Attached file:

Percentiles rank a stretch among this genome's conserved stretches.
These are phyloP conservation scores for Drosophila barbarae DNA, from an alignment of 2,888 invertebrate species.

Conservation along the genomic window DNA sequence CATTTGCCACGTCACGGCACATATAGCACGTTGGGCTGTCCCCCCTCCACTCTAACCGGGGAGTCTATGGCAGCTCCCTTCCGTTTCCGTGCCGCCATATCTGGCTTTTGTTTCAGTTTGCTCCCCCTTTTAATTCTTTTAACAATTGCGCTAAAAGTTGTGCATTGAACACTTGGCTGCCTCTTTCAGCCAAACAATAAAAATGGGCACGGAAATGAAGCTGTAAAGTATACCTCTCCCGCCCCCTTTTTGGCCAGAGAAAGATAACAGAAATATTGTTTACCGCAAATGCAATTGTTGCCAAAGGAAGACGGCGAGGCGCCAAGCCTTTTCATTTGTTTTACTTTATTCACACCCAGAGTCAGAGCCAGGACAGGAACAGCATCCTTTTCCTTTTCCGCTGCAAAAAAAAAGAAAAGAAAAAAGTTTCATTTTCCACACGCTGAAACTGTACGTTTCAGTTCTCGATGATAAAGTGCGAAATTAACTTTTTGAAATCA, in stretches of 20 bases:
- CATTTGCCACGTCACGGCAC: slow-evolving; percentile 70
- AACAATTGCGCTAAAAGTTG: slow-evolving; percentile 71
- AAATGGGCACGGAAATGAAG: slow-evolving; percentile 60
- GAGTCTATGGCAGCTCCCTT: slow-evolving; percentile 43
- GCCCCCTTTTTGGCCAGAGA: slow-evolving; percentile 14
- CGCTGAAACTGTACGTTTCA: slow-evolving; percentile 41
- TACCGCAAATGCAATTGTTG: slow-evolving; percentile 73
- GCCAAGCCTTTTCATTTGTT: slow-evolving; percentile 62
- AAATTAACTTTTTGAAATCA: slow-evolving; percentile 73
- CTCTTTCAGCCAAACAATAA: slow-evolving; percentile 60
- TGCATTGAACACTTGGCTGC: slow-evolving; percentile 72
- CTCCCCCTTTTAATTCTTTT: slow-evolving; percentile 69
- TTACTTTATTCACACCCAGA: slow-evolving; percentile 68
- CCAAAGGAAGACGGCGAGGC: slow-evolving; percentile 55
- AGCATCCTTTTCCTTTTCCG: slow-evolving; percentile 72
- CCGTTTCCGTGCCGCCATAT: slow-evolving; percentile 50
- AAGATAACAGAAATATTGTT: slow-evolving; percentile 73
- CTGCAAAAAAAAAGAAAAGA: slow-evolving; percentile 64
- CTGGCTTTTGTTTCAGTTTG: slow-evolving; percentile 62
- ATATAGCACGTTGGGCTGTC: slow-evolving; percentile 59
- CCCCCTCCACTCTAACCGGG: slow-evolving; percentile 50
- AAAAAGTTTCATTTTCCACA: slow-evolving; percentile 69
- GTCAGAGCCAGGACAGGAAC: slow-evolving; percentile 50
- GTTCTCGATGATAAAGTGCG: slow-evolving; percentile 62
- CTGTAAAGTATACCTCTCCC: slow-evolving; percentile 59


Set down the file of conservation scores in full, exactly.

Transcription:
Percentiles rank a stretch among this genome's conserved stretches.
These are phyloP conservation scores for Drosophila barbarae DNA, from an alignment of 2,888 invertebrate species.

Conservation along the genomic window DNA sequence CATTTGCCACGTCACGGCACATATAGCACGTTGGGCTGTCCCCCCTCCACTCTAACCGGGGAGTCTATGGCAGCTCCCTTCCGTTTCCGTGCCGCCATATCTGGCTTTTGTTTCAGTTTGCTCCCCCTTTTAATTCTTTTAACAATTGCGCTAAAAGTTGTGCATTGAACACTTGGCTGCCTCTTTCAGCCAAACAATAAAAATGGGCACGGAAATGAAGCTGTAAAGTATACCTCTCCCGCCCCCTTTTTGGCCAGAGAAAGATAACAGAAATATTGTTTACCGCAAATGCAATTGTTGCCAAAGGAAGACGGCGAGGCGCCAAGCCTTTTCATTTGTTTTACTTTATTCACACCCAGAGTCAGAGCCAGGACAGGAACAGCATCCTTTTCCTTTTCCGCTGCAAAAAAAAAGAAAAGAAAAAAGTTTCATTTTCCACACGCTGAAACTGTACGTTTCAGTTCTCGATGATAAAGTGCGAAATTAACTTTTTGAAATCA, in stretches of 20 bases:
- CATTTGCCACGTCACGGCAC: slow-evolving; percentile 70
- AACAATTGCGCTAAAAGTTG: slow-evolving; percentile 71
- AAATGGGCACGGAAATGAAG: slow-evolving; percentile 60
- GAGTCTATGGCAGCTCCCTT: slow-evolving; percentile 43
- GCCCCCTTTTTGGCCAGAGA: slow-evolving; percentile 14
- CGCTGAAACTGTACGTTTCA: slow-evolving; percentile 41
- TACCGCAAATGCAATTGTTG: slow-evolving; percentile 73
- GCCAAGCCTTTTCATTTGTT: slow-evolving; percentile 62
- AAATTAACTTTTTGAAATCA: slow-evolving; percentile 73
- CTCTTTCAGCCAAACAATAA: slow-evolving; percentile 60
- TGCATTGAACACTTGGCTGC: slow-evolving; percentile 72
- CTCCCCCTTTTAATTCTTTT: slow-evolving; percentile 69
- TTACTTTATTCACACCCAGA: slow-evolving; percentile 68
- CCAAAGGAAGACGGCGAGGC: slow-evolving; percentile 55
- AGCATCCTTTTCCTTTTCCG: slow-evolving; percentile 72
- CCGTTTCCGTGCCGCCATAT: slow-evolving; percentile 50
- AAGATAACAGAAATATTGTT: slow-evolving; percentile 73
- CTGCAAAAAAAAAGAAAAGA: slow-evolving; percentile 64
- CTGGCTTTTGTTTCAGTTTG: slow-evolving; percentile 62
- ATATAGCACGTTGGGCTGTC: slow-evolving; percentile 59
- CCCCCTCCACTCTAACCGGG: slow-evolving; percentile 50
- AAAAAGTTTCATTTTCCACA: slow-evolving; percentile 69
- GTCAGAGCCAGGACAGGAAC: slow-evolving; percentile 50
- GTTCTCGATGATAAAGTGCG: slow-evolving; percentile 62
- CTGTAAAGTATACCTCTCCC: slow-evolving; percentile 59